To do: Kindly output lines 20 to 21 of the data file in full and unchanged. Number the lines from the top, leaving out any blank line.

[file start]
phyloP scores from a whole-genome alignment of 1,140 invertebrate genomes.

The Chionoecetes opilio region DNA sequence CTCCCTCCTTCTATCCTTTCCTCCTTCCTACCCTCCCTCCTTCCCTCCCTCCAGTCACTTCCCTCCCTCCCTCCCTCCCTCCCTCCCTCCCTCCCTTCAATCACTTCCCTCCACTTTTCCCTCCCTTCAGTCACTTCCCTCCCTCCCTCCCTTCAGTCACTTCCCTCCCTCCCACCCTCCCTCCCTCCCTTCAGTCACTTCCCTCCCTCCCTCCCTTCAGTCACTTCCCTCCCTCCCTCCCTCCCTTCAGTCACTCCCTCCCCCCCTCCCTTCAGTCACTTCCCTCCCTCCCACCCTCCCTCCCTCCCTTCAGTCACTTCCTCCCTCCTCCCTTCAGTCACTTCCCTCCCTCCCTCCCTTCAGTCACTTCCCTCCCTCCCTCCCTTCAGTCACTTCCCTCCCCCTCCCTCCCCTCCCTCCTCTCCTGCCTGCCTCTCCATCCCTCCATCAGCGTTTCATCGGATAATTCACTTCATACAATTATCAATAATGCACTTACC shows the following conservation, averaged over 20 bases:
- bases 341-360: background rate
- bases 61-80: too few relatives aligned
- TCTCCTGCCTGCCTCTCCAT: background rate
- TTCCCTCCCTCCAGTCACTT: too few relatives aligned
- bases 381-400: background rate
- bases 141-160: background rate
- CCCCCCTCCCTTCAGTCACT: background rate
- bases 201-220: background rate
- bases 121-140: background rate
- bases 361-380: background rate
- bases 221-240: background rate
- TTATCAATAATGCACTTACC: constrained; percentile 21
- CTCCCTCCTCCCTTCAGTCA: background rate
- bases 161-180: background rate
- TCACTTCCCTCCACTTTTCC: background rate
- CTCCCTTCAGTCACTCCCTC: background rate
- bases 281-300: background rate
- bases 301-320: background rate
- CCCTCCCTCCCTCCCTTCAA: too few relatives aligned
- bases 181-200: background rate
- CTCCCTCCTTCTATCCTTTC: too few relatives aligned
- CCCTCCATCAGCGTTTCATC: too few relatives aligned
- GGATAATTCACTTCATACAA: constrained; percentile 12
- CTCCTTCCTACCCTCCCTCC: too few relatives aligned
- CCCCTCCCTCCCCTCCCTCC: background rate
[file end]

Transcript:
- bases 301-320: background rate
- CCCTCCCTCCCTCCCTTCAA: too few relatives aligned